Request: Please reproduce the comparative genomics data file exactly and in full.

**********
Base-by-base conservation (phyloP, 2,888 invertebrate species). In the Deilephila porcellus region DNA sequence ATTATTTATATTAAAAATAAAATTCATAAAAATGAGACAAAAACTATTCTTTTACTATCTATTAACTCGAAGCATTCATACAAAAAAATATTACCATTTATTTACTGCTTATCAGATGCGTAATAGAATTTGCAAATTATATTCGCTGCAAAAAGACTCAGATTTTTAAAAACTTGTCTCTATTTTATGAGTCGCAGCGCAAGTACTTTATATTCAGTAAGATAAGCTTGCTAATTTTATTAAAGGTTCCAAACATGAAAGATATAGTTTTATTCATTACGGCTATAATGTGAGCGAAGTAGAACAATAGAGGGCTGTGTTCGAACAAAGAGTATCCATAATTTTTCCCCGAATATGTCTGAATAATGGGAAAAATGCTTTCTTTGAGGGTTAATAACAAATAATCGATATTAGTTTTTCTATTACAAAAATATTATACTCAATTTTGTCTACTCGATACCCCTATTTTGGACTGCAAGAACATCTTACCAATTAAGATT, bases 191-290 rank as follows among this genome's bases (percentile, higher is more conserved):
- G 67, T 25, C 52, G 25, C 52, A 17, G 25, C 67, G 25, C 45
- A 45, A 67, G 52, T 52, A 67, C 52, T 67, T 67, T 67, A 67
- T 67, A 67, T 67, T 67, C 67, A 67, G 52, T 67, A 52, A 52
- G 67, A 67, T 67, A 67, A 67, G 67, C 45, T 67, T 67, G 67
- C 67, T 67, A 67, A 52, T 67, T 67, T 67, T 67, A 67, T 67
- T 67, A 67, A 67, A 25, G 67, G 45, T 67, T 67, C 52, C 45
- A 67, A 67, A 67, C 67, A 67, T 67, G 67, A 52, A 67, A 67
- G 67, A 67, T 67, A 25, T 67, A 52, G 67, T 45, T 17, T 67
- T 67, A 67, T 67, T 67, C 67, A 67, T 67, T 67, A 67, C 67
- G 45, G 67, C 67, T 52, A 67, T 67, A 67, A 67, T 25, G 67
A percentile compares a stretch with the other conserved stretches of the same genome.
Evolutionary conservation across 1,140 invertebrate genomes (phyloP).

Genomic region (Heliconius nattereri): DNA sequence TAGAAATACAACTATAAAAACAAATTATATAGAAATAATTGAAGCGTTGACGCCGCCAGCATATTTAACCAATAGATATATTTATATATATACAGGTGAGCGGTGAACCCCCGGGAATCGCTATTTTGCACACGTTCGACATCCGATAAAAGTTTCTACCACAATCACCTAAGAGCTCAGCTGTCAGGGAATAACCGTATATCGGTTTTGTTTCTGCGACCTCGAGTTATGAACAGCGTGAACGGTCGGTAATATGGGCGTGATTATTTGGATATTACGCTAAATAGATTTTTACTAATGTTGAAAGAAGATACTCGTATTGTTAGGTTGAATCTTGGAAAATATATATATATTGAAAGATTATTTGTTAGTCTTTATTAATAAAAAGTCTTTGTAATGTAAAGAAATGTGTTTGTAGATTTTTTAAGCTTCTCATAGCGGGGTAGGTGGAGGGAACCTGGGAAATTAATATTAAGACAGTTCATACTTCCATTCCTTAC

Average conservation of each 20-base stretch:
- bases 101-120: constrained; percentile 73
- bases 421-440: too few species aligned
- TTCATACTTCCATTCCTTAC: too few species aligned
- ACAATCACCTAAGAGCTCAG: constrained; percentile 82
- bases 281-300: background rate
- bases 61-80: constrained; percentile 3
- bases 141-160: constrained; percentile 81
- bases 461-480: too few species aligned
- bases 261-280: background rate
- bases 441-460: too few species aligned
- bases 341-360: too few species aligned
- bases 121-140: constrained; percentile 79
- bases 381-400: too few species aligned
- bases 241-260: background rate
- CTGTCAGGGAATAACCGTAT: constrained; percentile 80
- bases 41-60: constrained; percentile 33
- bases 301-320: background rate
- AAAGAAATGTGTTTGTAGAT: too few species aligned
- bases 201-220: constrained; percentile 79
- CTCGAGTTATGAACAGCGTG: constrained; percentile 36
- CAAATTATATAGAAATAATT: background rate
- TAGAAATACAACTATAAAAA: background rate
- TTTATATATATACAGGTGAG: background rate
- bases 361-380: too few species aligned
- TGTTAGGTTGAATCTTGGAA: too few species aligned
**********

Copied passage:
Base-by-base conservation (phyloP, 2,888 invertebrate species). In the Deilephila porcellus region DNA sequence ATTATTTATATTAAAAATAAAATTCATAAAAATGAGACAAAAACTATTCTTTTACTATCTATTAACTCGAAGCATTCATACAAAAAAATATTACCATTTATTTACTGCTTATCAGATGCGTAATAGAATTTGCAAATTATATTCGCTGCAAAAAGACTCAGATTTTTAAAAACTTGTCTCTATTTTATGAGTCGCAGCGCAAGTACTTTATATTCAGTAAGATAAGCTTGCTAATTTTATTAAAGGTTCCAAACATGAAAGATATAGTTTTATTCATTACGGCTATAATGTGAGCGAAGTAGAACAATAGAGGGCTGTGTTCGAACAAAGAGTATCCATAATTTTTCCCCGAATATGTCTGAATAATGGGAAAAATGCTTTCTTTGAGGGTTAATAACAAATAATCGATATTAGTTTTTCTATTACAAAAATATTATACTCAATTTTGTCTACTCGATACCCCTATTTTGGACTGCAAGAACATCTTACCAATTAAGATT, bases 191-290 rank as follows among this genome's bases (percentile, higher is more conserved):
- G 67, T 25, C 52, G 25, C 52, A 17, G 25, C 67, G 25, C 45
- A 45, A 67, G 52, T 52, A 67, C 52, T 67, T 67, T 67, A 67
- T 67, A 67, T 67, T 67, C 67, A 67, G 52, T 67, A 52, A 52
- G 67, A 67, T 67, A 67, A 67, G 67, C 45, T 67, T 67, G 67
- C 67, T 67, A 67, A 52, T 67, T 67, T 67, T 67, A 67, T 67
- T 67, A 67, A 67, A 25, G 67, G 45, T 67, T 67, C 52, C 45
- A 67, A 67, A 67, C 67, A 67, T 67, G 67, A 52, A 67, A 67
- G 67, A 67, T 67, A 25, T 67, A 52, G 67, T 45, T 17, T 67
- T 67, A 67, T 67, T 67, C 67, A 67, T 67, T 67, A 67, C 67
- G 45, G 67, C 67, T 52, A 67, T 67, A 67, A 67, T 25, G 67
A percentile compares a stretch with the other conserved stretches of the same genome.
Evolutionary conservation across 1,140 invertebrate genomes (phyloP).

Genomic region (Heliconius nattereri): DNA sequence TAGAAATACAACTATAAAAACAAATTATATAGAAATAATTGAAGCGTTGACGCCGCCAGCATATTTAACCAATAGATATATTTATATATATACAGGTGAGCGGTGAACCCCCGGGAATCGCTATTTTGCACACGTTCGACATCCGATAAAAGTTTCTACCACAATCACCTAAGAGCTCAGCTGTCAGGGAATAACCGTATATCGGTTTTGTTTCTGCGACCTCGAGTTATGAACAGCGTGAACGGTCGGTAATATGGGCGTGATTATTTGGATATTACGCTAAATAGATTTTTACTAATGTTGAAAGAAGATACTCGTATTGTTAGGTTGAATCTTGGAAAATATATATATATTGAAAGATTATTTGTTAGTCTTTATTAATAAAAAGTCTTTGTAATGTAAAGAAATGTGTTTGTAGATTTTTTAAGCTTCTCATAGCGGGGTAGGTGGAGGGAACCTGGGAAATTAATATTAAGACAGTTCATACTTCCATTCCTTAC

Average conservation of each 20-base stretch:
- bases 101-120: constrained; percentile 73
- bases 421-440: too few species aligned
- TTCATACTTCCATTCCTTAC: too few species aligned
- ACAATCACCTAAGAGCTCAG: constrained; percentile 82
- bases 281-300: background rate
- bases 61-80: constrained; percentile 3
- bases 141-160: constrained; percentile 81
- bases 461-480: too few species aligned
- bases 261-280: background rate
- bases 441-460: too few species aligned
- bases 341-360: too few species aligned
- bases 121-140: constrained; percentile 79
- bases 381-400: too few species aligned
- bases 241-260: background rate
- CTGTCAGGGAATAACCGTAT: constrained; percentile 80
- bases 41-60: constrained; percentile 33
- bases 301-320: background rate
- AAAGAAATGTGTTTGTAGAT: too few species aligned
- bases 201-220: constrained; percentile 79
- CTCGAGTTATGAACAGCGTG: constrained; percentile 36
- CAAATTATATAGAAATAATT: background rate
- TAGAAATACAACTATAAAAA: background rate
- TTTATATATATACAGGTGAG: background rate
- bases 361-380: too few species aligned
- TGTTAGGTTGAATCTTGGAA: too few species aligned